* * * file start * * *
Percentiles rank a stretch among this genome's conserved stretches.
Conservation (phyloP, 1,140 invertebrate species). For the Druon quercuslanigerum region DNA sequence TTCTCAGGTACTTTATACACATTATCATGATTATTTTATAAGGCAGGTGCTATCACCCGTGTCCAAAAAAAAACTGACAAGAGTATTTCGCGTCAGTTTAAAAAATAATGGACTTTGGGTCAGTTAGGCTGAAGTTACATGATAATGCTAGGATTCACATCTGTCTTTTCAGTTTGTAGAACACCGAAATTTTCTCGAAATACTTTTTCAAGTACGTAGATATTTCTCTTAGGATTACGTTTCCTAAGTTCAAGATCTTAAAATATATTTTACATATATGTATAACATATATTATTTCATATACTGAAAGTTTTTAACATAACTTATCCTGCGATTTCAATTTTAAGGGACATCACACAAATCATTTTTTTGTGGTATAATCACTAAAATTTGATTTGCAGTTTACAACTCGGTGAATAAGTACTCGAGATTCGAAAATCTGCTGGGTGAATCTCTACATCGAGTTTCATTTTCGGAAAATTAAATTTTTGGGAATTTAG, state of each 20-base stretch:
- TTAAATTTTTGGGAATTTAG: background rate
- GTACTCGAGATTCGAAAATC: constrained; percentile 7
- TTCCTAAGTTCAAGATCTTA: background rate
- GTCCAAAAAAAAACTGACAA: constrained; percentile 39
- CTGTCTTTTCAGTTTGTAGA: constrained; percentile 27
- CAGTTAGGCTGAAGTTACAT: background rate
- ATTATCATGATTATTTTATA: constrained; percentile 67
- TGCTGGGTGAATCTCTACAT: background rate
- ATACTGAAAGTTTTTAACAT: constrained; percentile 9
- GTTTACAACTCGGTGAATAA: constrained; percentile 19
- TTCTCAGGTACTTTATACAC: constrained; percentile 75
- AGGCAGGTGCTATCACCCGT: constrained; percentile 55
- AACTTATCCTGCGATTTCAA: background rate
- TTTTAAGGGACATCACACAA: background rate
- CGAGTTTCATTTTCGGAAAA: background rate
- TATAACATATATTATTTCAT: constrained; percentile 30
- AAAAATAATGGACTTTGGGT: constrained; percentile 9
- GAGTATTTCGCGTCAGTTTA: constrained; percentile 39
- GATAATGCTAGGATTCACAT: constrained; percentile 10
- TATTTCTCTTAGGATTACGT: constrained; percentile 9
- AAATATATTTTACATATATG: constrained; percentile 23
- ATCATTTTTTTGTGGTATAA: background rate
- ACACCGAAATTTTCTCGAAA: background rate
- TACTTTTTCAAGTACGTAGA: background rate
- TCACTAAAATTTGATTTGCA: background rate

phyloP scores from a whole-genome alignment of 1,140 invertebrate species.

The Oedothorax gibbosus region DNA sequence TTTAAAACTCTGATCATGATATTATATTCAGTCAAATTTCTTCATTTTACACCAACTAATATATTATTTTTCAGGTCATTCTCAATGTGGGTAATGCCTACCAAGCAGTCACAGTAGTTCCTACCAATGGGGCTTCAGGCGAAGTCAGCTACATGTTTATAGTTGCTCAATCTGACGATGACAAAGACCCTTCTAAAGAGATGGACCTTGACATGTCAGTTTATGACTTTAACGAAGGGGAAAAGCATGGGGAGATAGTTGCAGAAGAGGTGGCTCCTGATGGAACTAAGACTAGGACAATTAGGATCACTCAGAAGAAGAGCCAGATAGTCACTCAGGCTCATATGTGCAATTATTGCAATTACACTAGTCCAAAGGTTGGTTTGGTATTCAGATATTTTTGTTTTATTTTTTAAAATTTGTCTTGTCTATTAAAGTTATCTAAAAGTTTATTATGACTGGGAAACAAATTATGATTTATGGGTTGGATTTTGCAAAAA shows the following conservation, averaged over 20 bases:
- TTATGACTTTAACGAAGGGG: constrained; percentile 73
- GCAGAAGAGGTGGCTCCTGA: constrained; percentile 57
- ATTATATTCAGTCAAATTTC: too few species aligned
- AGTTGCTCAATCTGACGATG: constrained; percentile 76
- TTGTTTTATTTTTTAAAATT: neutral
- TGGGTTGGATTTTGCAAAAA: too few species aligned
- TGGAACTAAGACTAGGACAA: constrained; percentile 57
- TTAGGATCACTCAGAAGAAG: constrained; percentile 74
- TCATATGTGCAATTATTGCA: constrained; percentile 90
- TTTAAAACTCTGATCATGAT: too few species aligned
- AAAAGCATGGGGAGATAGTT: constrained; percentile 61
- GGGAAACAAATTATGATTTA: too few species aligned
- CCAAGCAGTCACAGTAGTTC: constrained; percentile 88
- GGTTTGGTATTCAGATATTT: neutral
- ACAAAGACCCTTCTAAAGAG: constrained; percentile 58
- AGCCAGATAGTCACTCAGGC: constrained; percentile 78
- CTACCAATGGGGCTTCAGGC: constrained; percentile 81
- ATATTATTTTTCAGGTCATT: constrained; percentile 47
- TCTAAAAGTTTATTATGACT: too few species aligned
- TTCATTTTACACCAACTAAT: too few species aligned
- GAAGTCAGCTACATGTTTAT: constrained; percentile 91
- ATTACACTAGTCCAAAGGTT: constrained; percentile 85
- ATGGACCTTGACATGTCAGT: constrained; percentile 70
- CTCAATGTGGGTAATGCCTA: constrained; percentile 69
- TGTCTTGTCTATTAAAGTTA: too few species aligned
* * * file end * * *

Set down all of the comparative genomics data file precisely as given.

Percentiles rank a stretch among this genome's conserved stretches.
Conservation (phyloP, 1,140 invertebrate species). For the Druon quercuslanigerum region DNA sequence TTCTCAGGTACTTTATACACATTATCATGATTATTTTATAAGGCAGGTGCTATCACCCGTGTCCAAAAAAAAACTGACAAGAGTATTTCGCGTCAGTTTAAAAAATAATGGACTTTGGGTCAGTTAGGCTGAAGTTACATGATAATGCTAGGATTCACATCTGTCTTTTCAGTTTGTAGAACACCGAAATTTTCTCGAAATACTTTTTCAAGTACGTAGATATTTCTCTTAGGATTACGTTTCCTAAGTTCAAGATCTTAAAATATATTTTACATATATGTATAACATATATTATTTCATATACTGAAAGTTTTTAACATAACTTATCCTGCGATTTCAATTTTAAGGGACATCACACAAATCATTTTTTTGTGGTATAATCACTAAAATTTGATTTGCAGTTTACAACTCGGTGAATAAGTACTCGAGATTCGAAAATCTGCTGGGTGAATCTCTACATCGAGTTTCATTTTCGGAAAATTAAATTTTTGGGAATTTAG, state of each 20-base stretch:
- TTAAATTTTTGGGAATTTAG: background rate
- GTACTCGAGATTCGAAAATC: constrained; percentile 7
- TTCCTAAGTTCAAGATCTTA: background rate
- GTCCAAAAAAAAACTGACAA: constrained; percentile 39
- CTGTCTTTTCAGTTTGTAGA: constrained; percentile 27
- CAGTTAGGCTGAAGTTACAT: background rate
- ATTATCATGATTATTTTATA: constrained; percentile 67
- TGCTGGGTGAATCTCTACAT: background rate
- ATACTGAAAGTTTTTAACAT: constrained; percentile 9
- GTTTACAACTCGGTGAATAA: constrained; percentile 19
- TTCTCAGGTACTTTATACAC: constrained; percentile 75
- AGGCAGGTGCTATCACCCGT: constrained; percentile 55
- AACTTATCCTGCGATTTCAA: background rate
- TTTTAAGGGACATCACACAA: background rate
- CGAGTTTCATTTTCGGAAAA: background rate
- TATAACATATATTATTTCAT: constrained; percentile 30
- AAAAATAATGGACTTTGGGT: constrained; percentile 9
- GAGTATTTCGCGTCAGTTTA: constrained; percentile 39
- GATAATGCTAGGATTCACAT: constrained; percentile 10
- TATTTCTCTTAGGATTACGT: constrained; percentile 9
- AAATATATTTTACATATATG: constrained; percentile 23
- ATCATTTTTTTGTGGTATAA: background rate
- ACACCGAAATTTTCTCGAAA: background rate
- TACTTTTTCAAGTACGTAGA: background rate
- TCACTAAAATTTGATTTGCA: background rate

phyloP scores from a whole-genome alignment of 1,140 invertebrate species.

The Oedothorax gibbosus region DNA sequence TTTAAAACTCTGATCATGATATTATATTCAGTCAAATTTCTTCATTTTACACCAACTAATATATTATTTTTCAGGTCATTCTCAATGTGGGTAATGCCTACCAAGCAGTCACAGTAGTTCCTACCAATGGGGCTTCAGGCGAAGTCAGCTACATGTTTATAGTTGCTCAATCTGACGATGACAAAGACCCTTCTAAAGAGATGGACCTTGACATGTCAGTTTATGACTTTAACGAAGGGGAAAAGCATGGGGAGATAGTTGCAGAAGAGGTGGCTCCTGATGGAACTAAGACTAGGACAATTAGGATCACTCAGAAGAAGAGCCAGATAGTCACTCAGGCTCATATGTGCAATTATTGCAATTACACTAGTCCAAAGGTTGGTTTGGTATTCAGATATTTTTGTTTTATTTTTTAAAATTTGTCTTGTCTATTAAAGTTATCTAAAAGTTTATTATGACTGGGAAACAAATTATGATTTATGGGTTGGATTTTGCAAAAA shows the following conservation, averaged over 20 bases:
- TTATGACTTTAACGAAGGGG: constrained; percentile 73
- GCAGAAGAGGTGGCTCCTGA: constrained; percentile 57
- ATTATATTCAGTCAAATTTC: too few species aligned
- AGTTGCTCAATCTGACGATG: constrained; percentile 76
- TTGTTTTATTTTTTAAAATT: neutral
- TGGGTTGGATTTTGCAAAAA: too few species aligned
- TGGAACTAAGACTAGGACAA: constrained; percentile 57
- TTAGGATCACTCAGAAGAAG: constrained; percentile 74
- TCATATGTGCAATTATTGCA: constrained; percentile 90
- TTTAAAACTCTGATCATGAT: too few species aligned
- AAAAGCATGGGGAGATAGTT: constrained; percentile 61
- GGGAAACAAATTATGATTTA: too few species aligned
- CCAAGCAGTCACAGTAGTTC: constrained; percentile 88
- GGTTTGGTATTCAGATATTT: neutral
- ACAAAGACCCTTCTAAAGAG: constrained; percentile 58
- AGCCAGATAGTCACTCAGGC: constrained; percentile 78
- CTACCAATGGGGCTTCAGGC: constrained; percentile 81
- ATATTATTTTTCAGGTCATT: constrained; percentile 47
- TCTAAAAGTTTATTATGACT: too few species aligned
- TTCATTTTACACCAACTAAT: too few species aligned
- GAAGTCAGCTACATGTTTAT: constrained; percentile 91
- ATTACACTAGTCCAAAGGTT: constrained; percentile 85
- ATGGACCTTGACATGTCAGT: constrained; percentile 70
- CTCAATGTGGGTAATGCCTA: constrained; percentile 69
- TGTCTTGTCTATTAAAGTTA: too few species aligned